The former Manchester United great – who made 21 appearances for Sydney as its $1 million marquee maestro .”I have incredible memories of my time with the club and to set up the winning goal in the grand final for Steve Corica (now a member of Sydney’s coaching staff) was nice.
“It was an amazing time to play my part in putting the A-League on the sporting map in Australia and taking the game forward.
Having famously won the European Cup, Premier League and FA Cup treble with United in 1999, Yorke found his way to Sydney after subsequent spells with Blackburn and Birmingham and went on to skipper Trinidad and Tobago at the 2006 FIFA World Cup in Germany when he departed Australia.
Playing in midfield, the ever-smiling Yorke still scored seven goals and adorned the social pages almost as often as the back pages a he cut a swathe through Sin City.
His crowning glory against the Mariners was also his last match for the club as the Sky Blues sought to rein in their spending in season two of the competition.
The game is still fresh in his mind as he looks back nostalgically.
“I remember threading the pass to “Bimbi” (Corica) and he did the rest … I know what it feels like to capture an A-League title and hopefully the current Sydney players will have that same feeling on Sunday,” said Yorke, now a TV pundit.
A surprise omission from the PFA’s recently named A-League Team of the Decade – where fellow former Sydney FC star Alessandro Del Piero only made the bench – Yorke believes the marquee concept must remain a part of the fabric of the competition.
“It’s all about attracting the best talent and giving fans something out of the ordinary and that’s where players like Del Piero come in,” he added.
“There was always that element of doubt when I came to Australia (aged 33) that I would deliver that marquee fire.
“I was that glamour guy coming in and that’s all well and good … but I feel I produced also and I was grateful that I played alongside a bunch of guys how believed in what I was trying to achieve.
“I was happy to be given the opportunity to start the trend. Australia is a country with a great sporting tradition and has produced greats like Mark Viduka and Harry Kewell who made their names aboard.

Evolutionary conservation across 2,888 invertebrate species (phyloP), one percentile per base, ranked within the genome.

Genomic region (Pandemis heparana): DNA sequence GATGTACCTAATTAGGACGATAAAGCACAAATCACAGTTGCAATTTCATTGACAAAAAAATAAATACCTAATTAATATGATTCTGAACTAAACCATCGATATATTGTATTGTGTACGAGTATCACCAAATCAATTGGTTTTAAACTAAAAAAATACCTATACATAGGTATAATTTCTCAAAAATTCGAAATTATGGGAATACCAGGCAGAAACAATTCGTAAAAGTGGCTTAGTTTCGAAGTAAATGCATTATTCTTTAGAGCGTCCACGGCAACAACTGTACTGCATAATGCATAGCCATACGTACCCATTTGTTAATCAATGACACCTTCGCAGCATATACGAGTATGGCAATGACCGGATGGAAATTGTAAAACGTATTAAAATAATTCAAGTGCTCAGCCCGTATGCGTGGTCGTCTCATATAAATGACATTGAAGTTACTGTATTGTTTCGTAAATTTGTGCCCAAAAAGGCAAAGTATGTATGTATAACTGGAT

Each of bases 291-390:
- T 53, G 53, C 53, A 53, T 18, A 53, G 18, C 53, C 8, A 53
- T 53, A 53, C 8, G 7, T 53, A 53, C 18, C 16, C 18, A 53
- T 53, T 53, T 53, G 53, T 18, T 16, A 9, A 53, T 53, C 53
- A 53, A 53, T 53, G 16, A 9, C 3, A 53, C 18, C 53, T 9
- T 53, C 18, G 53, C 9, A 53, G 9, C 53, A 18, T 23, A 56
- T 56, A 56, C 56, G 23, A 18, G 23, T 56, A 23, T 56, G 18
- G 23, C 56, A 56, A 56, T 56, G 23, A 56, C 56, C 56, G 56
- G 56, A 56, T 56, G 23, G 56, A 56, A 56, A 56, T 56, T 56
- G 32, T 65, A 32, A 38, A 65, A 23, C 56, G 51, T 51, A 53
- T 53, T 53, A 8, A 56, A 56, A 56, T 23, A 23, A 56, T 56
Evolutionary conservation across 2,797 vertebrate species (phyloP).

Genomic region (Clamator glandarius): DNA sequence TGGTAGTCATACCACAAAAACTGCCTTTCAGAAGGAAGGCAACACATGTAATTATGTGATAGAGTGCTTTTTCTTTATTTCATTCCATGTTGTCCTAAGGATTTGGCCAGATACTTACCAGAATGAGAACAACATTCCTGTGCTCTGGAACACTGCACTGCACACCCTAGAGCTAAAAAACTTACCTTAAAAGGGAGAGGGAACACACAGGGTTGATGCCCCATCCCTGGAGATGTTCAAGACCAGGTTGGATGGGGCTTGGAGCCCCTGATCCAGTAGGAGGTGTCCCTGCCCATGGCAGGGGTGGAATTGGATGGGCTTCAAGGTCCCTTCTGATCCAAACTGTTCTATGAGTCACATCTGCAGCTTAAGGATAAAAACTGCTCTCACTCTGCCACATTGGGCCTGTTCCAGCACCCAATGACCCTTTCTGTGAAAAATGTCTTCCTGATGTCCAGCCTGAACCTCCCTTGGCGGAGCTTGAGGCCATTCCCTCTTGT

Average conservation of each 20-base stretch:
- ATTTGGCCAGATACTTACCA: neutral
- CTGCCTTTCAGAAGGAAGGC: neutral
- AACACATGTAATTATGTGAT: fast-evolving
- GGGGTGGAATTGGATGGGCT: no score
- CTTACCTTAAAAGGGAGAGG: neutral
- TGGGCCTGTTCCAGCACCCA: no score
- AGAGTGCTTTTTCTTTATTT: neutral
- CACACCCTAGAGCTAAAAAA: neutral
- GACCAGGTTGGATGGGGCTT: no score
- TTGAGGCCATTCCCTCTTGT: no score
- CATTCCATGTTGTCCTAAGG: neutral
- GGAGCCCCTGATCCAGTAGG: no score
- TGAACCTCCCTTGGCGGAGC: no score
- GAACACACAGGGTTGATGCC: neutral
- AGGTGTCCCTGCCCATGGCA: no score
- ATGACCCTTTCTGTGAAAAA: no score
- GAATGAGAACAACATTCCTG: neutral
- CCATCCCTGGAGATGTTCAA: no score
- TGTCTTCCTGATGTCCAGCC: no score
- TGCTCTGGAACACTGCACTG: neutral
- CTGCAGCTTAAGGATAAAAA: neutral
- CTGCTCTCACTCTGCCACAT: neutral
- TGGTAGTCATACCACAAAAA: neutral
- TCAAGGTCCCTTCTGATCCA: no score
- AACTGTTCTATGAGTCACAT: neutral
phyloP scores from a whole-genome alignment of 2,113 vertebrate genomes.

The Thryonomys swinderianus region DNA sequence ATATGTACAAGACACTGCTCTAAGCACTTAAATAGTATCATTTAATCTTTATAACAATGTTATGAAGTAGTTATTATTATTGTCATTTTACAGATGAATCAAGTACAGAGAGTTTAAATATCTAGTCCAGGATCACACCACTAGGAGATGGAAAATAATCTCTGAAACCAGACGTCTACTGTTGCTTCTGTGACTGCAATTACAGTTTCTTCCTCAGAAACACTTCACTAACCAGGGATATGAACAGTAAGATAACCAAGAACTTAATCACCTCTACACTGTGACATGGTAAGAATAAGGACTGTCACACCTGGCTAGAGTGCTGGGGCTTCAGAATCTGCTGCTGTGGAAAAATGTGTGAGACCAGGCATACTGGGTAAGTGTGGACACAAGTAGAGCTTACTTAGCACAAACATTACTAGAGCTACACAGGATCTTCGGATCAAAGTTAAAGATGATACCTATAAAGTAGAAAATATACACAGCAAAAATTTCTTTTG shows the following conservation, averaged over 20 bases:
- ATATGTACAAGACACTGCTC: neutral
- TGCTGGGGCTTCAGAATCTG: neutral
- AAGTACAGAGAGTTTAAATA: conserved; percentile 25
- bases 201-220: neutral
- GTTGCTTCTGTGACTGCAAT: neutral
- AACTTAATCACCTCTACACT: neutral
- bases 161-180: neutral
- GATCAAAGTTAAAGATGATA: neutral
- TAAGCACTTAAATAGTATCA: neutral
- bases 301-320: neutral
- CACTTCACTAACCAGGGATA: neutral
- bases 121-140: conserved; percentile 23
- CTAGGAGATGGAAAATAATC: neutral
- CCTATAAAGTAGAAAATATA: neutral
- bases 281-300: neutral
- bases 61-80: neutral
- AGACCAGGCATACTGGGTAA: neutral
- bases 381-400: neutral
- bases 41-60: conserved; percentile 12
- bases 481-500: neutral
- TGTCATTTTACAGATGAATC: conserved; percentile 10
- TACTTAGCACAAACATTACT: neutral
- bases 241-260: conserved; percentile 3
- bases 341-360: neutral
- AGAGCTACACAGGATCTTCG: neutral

“But when you have a big name foreign player join a team, whether it’s Sydney FC or anybody else, it can only be good for the competition because it attracts a wider audience.”
While pointing out the lure of the MLS and now Asia as big draw cards for star players nearing the ends of their careers, Yorke wouldn’t hesitate to recommend the A-League also as a football destination.
Yorke spent two years at Blackburn Rovers, where he rejoined his old United strike partner, Andy Cole. He managed 13 goals in his first year at Blackburn helping them finish 6th and qualify for the UEFA Cup, the following season he was in and out of the team. He joined Birmingham City in 2004 on a free transfer.
Yorke started his Birmingham career well with a goal on his home debut against Charlton Athletic which went a long way in winning over fans owing to his lengthy association in the past with city rivals Aston Villa. He scored again against Graeme Souness’s Newcastle in October. He left the club after eight months.
On 31 August 2006, Yorke’s transfer to Sunderland was announced. The transfer for a fee of £200,000 re-united Yorke with ex-teammate Roy Keane then manager of Sunderland. He at one time played alongside countrymen Carlos Edwards and Stern John. Yorke made his debut in the home match against Leicester City and received a rapturous standing ovation from home fans when he came on as a substitute in the first half. Yorke was used as a defensive midfielder rather than his usual striker role.He scored his first goal for Sunderland in the 2–1 loss against Stoke and was accepted by the people of Sunderland, switching on the city’s Christmas lights in 2006. He was handed the number 19 shirt at Sunderland, the number which he wore at Manchester United and Sydney.
On 1 July 2008 Yorke signed a new one-year contract to stay with Sunderland for the 2008–09 season. He was named man of the match for his performance against on 4 October 2008, with Sunderland drawing 1–1 at home. Following Keane’s departure from the post of Sunderland manager in December 2008, Yorke and Neil Bailey were named as assistants to Ricky Sbragia Ricky Sbragia. Yorke departed the club at the end of the 2008–09 season.